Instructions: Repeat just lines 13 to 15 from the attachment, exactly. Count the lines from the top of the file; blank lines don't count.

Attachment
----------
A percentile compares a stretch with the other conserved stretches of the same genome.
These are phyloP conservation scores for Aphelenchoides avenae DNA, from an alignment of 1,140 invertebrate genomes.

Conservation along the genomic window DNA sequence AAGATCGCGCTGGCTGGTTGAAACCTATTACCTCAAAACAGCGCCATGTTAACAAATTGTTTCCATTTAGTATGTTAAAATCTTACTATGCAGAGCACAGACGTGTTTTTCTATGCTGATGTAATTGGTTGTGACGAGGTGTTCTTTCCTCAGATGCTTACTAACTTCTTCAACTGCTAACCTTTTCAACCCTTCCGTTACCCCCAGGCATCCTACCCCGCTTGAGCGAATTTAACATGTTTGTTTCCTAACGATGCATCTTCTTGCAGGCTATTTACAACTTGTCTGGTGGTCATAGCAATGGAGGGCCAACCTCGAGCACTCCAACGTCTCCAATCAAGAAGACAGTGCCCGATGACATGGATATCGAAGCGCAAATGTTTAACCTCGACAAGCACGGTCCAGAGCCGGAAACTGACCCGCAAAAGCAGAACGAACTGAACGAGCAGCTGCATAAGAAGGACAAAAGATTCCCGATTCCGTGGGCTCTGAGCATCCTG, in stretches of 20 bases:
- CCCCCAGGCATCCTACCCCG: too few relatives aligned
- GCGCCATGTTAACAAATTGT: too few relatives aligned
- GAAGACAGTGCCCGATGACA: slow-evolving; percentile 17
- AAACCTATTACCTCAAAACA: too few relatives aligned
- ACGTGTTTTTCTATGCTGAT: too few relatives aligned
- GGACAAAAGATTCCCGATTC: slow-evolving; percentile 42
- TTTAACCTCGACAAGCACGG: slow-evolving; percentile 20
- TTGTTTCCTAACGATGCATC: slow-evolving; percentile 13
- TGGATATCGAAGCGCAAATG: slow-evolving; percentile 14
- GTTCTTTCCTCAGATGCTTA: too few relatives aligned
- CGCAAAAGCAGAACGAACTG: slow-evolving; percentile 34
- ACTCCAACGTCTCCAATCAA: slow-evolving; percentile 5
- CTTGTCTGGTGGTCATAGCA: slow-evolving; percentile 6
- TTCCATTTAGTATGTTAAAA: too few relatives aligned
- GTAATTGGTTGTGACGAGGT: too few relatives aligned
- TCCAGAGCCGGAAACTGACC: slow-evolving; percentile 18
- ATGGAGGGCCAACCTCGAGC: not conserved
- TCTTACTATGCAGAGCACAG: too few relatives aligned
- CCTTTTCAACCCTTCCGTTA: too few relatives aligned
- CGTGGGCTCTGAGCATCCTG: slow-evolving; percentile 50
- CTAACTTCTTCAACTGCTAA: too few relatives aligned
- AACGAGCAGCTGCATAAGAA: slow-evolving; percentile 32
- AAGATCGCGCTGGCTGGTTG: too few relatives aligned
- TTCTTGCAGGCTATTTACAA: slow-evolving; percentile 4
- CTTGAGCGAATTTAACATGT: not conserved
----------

- GTTCTTTCCTCAGATGCTTA: too few relatives aligned
- CGCAAAAGCAGAACGAACTG: slow-evolving; percentile 34
- ACTCCAACGTCTCCAATCAA: slow-evolving; percentile 5